What items would one choose if forced to live in a vehicle? Syrian-German artist Manaf Halbouni created imaginary Car-Homes in Malta in the frame of the art exhibition, “The island is what the sea surrounds” curated by Maren Richter. During the duration of the exhibition visitors can book the vehicles to spend the night in the installation.
The artwork is inviting to think about the realities of forced, restricted and chosen mobility. Displacement can be caused by catastrophes like war or natural disasters. Victims are forced to leave and often restricted in their movement by borders they may not pass. From 2014 on Hundredthousands of Syrians left their homes in a car. Some could pass the Turkish border, some started living in their cars waiting to pass.
Displacement can also be caused by social shifts like gentrification and a rising gap between the rich and poor. In Malta gentrification is evicting the local population from central areas due to the rising prices. Real estate got a battlefield for investors as everywhere in Europe. Homeless in metropoles’ like Berlin and Dresden are often using shopping cars or small carrying vehicles to store their belongings. In Germany, the discourse against refugees is sometimes mixing these realities in an arbitrary way. A sudden wave of solidarity with local homeless was more triggered by xenophobia then rooted in social conscience. When refugees were placed in Sport-facilities some people demanded to take care of German Homeless first, while no-one had ever cared much for the social hardship of those before.
Selecting the title “Uprooted” Manaf Halbouni recalls for these dystopian realities while still leaving space for a personal utopia. Building an island of one’s own in a vehicle can also offer a space of liberty when the mobility is a matter of choice.
Dal-Baħar Madwarha-The island is what the sea surrounds- Art exhibition curated by Maren Richter in the frame of Valletta 2018, 25.3.-1.7.2018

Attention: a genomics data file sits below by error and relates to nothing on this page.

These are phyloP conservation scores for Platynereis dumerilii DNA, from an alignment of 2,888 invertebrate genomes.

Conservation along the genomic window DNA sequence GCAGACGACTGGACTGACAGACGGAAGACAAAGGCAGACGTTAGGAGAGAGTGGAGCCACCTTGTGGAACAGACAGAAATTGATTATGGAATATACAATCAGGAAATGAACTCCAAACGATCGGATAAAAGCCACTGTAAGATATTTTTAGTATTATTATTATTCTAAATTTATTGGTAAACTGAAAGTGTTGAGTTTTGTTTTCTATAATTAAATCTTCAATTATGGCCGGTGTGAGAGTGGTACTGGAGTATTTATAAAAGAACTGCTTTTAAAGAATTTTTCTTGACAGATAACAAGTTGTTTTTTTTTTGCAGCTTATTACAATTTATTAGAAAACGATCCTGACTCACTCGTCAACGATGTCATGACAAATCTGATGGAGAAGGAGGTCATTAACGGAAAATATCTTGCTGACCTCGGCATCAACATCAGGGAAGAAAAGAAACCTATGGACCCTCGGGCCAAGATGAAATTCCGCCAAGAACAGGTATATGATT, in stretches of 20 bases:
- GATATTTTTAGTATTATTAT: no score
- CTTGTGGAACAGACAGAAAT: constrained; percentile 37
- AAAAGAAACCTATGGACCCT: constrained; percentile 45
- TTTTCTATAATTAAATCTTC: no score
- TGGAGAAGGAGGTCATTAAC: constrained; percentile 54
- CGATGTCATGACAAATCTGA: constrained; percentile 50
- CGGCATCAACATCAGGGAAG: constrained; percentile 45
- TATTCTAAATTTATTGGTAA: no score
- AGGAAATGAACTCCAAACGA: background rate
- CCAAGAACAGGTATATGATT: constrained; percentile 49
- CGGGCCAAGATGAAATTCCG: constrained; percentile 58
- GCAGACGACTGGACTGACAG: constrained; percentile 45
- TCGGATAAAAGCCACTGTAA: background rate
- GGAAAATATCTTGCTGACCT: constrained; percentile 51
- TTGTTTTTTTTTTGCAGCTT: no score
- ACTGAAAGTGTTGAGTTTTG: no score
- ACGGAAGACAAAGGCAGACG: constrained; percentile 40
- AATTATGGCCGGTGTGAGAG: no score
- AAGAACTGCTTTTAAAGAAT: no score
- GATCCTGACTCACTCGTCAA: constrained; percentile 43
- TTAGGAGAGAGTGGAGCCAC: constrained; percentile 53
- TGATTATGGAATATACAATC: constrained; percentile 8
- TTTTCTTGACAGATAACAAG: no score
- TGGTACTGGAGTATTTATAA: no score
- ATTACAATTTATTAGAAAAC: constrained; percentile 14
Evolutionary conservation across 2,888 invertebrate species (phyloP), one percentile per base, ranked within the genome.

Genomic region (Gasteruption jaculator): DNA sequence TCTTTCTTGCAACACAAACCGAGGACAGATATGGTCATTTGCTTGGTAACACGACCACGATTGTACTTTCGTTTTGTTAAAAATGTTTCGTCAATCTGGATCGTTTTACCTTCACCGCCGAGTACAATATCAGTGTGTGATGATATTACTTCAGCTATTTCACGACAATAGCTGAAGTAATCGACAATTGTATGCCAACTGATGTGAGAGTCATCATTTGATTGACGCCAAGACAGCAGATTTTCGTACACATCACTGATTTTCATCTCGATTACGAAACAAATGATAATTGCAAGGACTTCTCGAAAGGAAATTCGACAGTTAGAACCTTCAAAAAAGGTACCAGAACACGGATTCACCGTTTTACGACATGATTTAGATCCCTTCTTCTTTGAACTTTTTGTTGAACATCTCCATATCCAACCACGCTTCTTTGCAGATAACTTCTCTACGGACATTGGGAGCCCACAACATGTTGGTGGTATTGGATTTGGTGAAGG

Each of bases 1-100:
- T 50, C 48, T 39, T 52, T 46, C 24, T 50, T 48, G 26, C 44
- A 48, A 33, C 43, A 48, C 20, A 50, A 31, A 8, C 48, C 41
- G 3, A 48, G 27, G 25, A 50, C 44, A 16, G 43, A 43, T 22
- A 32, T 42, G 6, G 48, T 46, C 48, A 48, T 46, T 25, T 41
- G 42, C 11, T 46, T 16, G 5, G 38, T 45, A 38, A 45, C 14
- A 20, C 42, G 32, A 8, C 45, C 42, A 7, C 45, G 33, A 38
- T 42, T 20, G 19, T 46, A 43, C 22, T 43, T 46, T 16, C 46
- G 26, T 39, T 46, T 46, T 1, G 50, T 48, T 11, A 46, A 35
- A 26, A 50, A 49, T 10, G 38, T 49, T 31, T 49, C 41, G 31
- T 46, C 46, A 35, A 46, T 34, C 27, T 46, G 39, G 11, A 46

Manaf Halbouni is known for his political installations in public space. The artist spend his childhood in Syria and settled several years ago in Germany. His plans to return to Syria after studying art were destroyed by the exploding violence in the country he called home. He started to use vehicles as a symbolism for modern nomadism and as a tool for political statements. In Halbounis place of residence, Dresden in Saxonia, the xenophobes around the movement “Pegida” (European Patriots struggling against Islamization of the West) are demonstrating regularly. In 2015 Halbouni started joining some of the gatherings with a car patterned as a vehicle for “Saxonians on the run”. The work was satirical and provocative. Garden gnomes and Beer boxes were fixed on top of the car as items the Saxonians would choose as their basic needs if they had to flee.
In 2017 Manaf Halbouni balanced three buses on their ends in front of the Frauenkirche in Dresden to evoke the suffering of civilians in the Syrian city of Aleppo. The art installation, titled “Monument,” mirrors a barrier made of buses that was placed on a street in Aleppo to protect residents from sniper fire. It was criticized by the far Right in Germany and appreciated by a majority of people wishing to show solidarity. A couple of month later the art work was moved in front of the Brandenburger Tor in Berlin.